UPDATE: In a final rule posted July 24, the Trump administration announced it will resume risk-adjustment payments to insurers.1 The Centers for Medicare and Medicaid Services will pay out $10.4 billion to insurers for the 2017 benefit year.2 CMS officials cited concerns from insurers as the reason for this reversal; many had responded that should payments be ceased, they would have to withdraw from the market or become insolvent.3
Originally published July 17, 2018
- What are risk-adjustment payments?
- Why have they been suspended?
- Will the action truly have a negative impact on people like you?
Risk-adjustment payments explained
When the Affordable Care Act (ACA) took effect in 2014, the government launched premium stabilization programs, including the risk-adjustment program, to help protect consumers and ensure access to affordable health insurance coverage as well as “reduce incentives for health insurance issuers to avoid enrolling sicker people.5
In other words: Encourage more insurers to participate in the ACA exchanges where they would enroll a variety of individuals.6
Prior to the ACA, companies could charge you more or deny you coverage based on your health history. That is no longer the case, and all major medical insurance is guaranteed issue, which means insurers can no longer decide who they will accept and deny.
As a result, some companies take on more risk than others depending on who has enrolled in their plans.
As Kaiser Health News explains, here’s how the risk-adjustment program works: The federal government collects money from insurers who enroll healthier people and uses that money to pay those with sicker enrollees.7
Why suspend the payments?
The Trump administration’s decision to suspend risk-adjustment payments stems from a February 2018 ruling by the Federal District Court in New Mexico, which decided the formula used to calculate the payments from 2014 to 2018 was flawed.8
This fall, insurers were to receive $10.4 billion in risk-adjustment payments for the 2017 benefit year, and now they are being withheld.9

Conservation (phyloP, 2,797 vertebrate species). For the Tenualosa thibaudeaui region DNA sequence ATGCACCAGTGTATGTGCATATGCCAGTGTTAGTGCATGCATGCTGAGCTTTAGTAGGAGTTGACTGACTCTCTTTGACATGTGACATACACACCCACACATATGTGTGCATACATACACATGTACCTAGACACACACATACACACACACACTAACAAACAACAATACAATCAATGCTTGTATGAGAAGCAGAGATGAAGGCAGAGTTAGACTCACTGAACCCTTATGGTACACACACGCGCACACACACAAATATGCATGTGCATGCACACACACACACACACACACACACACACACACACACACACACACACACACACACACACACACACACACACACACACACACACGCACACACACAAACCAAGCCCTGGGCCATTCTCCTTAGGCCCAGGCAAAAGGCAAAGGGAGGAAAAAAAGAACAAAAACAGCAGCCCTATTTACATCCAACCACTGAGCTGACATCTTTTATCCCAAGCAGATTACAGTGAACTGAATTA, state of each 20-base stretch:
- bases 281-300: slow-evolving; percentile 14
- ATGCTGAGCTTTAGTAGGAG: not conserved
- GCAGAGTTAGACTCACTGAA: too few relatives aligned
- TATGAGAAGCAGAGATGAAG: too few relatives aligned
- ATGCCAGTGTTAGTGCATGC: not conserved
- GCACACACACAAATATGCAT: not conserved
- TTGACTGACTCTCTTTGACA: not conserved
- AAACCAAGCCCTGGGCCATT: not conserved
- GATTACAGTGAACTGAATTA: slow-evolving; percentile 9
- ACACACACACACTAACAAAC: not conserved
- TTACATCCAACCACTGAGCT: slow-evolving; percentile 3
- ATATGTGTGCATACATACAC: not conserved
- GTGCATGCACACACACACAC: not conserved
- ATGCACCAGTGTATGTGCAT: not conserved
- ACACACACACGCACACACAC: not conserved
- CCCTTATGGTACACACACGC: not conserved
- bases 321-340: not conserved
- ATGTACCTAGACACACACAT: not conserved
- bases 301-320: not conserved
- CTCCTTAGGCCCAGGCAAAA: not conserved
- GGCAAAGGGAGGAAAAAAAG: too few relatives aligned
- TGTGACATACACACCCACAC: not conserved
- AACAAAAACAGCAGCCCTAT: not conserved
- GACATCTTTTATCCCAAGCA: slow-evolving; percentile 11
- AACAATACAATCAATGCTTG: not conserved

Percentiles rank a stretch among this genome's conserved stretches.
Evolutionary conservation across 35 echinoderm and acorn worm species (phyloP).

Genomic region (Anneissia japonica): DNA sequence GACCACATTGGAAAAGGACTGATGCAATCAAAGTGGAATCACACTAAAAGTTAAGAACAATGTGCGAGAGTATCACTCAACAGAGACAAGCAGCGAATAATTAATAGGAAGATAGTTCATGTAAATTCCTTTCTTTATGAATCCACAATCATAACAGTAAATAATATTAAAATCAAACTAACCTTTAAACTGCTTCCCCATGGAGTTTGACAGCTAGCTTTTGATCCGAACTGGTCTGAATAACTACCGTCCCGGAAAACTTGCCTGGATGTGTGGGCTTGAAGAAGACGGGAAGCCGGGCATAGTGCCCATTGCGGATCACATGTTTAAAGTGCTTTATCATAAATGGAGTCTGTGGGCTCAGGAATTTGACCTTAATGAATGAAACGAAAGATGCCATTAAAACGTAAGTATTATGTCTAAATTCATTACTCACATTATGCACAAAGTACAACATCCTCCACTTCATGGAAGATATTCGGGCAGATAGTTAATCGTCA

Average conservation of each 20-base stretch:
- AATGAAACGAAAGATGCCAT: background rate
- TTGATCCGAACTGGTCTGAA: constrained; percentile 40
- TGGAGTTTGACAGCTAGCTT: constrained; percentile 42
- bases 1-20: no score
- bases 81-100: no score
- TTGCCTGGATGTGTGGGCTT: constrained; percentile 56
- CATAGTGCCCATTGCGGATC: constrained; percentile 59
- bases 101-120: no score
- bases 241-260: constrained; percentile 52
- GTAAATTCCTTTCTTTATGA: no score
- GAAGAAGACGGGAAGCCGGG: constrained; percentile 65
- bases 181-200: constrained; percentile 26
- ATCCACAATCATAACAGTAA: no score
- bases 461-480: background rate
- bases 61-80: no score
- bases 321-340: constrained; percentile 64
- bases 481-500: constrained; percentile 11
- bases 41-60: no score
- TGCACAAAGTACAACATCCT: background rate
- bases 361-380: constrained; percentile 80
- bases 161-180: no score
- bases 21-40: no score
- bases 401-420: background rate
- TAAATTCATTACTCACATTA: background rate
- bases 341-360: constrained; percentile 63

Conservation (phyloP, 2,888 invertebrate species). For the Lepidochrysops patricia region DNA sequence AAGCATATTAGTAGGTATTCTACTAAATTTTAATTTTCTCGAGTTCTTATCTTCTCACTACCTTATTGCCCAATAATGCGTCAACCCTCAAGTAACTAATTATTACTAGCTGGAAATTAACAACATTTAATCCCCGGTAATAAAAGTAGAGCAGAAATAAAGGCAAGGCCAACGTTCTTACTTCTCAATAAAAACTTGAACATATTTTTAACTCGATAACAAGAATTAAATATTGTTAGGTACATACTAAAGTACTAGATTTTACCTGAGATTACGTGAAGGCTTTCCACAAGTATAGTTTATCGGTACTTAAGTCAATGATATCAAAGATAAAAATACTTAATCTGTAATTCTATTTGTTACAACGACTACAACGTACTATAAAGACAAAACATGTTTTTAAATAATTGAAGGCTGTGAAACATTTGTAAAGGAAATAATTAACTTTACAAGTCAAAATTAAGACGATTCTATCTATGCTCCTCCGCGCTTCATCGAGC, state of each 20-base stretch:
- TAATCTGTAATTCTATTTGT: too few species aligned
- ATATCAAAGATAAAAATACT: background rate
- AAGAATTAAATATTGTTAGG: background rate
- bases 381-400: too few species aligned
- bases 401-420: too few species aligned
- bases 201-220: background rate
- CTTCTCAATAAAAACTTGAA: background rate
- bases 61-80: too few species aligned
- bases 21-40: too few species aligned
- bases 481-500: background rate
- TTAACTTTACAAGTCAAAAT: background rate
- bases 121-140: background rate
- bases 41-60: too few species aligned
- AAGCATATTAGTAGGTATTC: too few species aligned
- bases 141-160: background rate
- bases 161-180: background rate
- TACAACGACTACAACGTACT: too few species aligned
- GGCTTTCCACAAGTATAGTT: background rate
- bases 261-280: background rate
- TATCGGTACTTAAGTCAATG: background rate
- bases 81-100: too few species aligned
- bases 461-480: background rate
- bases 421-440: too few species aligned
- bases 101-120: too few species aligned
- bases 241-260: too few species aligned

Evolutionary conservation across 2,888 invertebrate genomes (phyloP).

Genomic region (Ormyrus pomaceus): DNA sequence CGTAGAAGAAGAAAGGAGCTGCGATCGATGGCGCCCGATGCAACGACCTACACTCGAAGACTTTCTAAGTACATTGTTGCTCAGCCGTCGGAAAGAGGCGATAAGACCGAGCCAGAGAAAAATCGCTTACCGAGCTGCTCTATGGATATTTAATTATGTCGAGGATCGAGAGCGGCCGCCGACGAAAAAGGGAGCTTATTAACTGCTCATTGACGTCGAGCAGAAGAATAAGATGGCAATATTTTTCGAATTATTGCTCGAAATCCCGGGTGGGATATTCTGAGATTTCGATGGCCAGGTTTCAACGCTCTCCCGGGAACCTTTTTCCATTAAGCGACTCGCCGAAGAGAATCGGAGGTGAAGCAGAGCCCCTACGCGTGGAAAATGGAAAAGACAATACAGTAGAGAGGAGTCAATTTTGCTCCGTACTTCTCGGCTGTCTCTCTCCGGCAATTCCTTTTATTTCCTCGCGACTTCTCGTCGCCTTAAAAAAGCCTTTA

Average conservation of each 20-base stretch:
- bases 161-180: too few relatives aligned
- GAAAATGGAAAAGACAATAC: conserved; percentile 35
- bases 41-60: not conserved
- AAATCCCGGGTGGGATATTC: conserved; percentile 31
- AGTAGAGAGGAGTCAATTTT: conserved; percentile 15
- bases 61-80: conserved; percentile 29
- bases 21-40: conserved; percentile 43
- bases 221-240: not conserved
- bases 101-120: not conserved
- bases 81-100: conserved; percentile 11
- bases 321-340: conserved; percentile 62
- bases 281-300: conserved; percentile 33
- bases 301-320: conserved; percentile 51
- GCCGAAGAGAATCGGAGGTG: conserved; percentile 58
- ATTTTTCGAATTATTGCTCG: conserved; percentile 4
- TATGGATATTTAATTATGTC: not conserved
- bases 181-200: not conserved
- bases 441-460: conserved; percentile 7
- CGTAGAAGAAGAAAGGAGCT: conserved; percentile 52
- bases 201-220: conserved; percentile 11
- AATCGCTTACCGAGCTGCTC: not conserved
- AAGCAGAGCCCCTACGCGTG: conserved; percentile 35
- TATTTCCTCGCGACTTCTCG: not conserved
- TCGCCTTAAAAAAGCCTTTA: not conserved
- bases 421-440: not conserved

Insurance companies and the national association that represents them (America’s Health Insurance Plans) criticized the decision, arguing it could “significantly increase 2019 premiums for millions,” result in “far fewer health plan choices” and “create more uncertainty.”12
The Centers for Medicare and Medicaid Services, which administers the program, has asked the New Mexico district court to reconsider.13
Will the freeze make your ACA premium skyrocket?
As insurers set 2019 premium rates and finalize plan offerings from now until open enrollment, which begins November 1, this move will no doubt become a factor in their decision making. Why?
As NPR health correspondent Alison Kodjak recently explained, the decision creates uncertainty for health insurance companies and they may react by raising prices as a means to prevent losing money.14
How exactly insurers respond may depend on which years the government plans to withhold risk-adjustment payments for: 2017 and 2018 alone, or 2019 as well.15
Any potential rate hikes would largely be felt by those without access to income-based subsidies.16 With the individual mandate penalty being repealed in 2019, healthier people may opt out of major medical insurance altogether and consider alternative coverage options such as short-term health insurance or hospital plans.
Of course, how the risk-adjustment payment freeze announcement will impact rates and availability has yet to be seen. The Wall Street Journal reported that company filings as of early July showed some insurers expanding ACA plan offerings to new regions for 2019 (a shift from years past).17
Final ACA plans and rates will be available November 1 when 2019 open enrollment begins.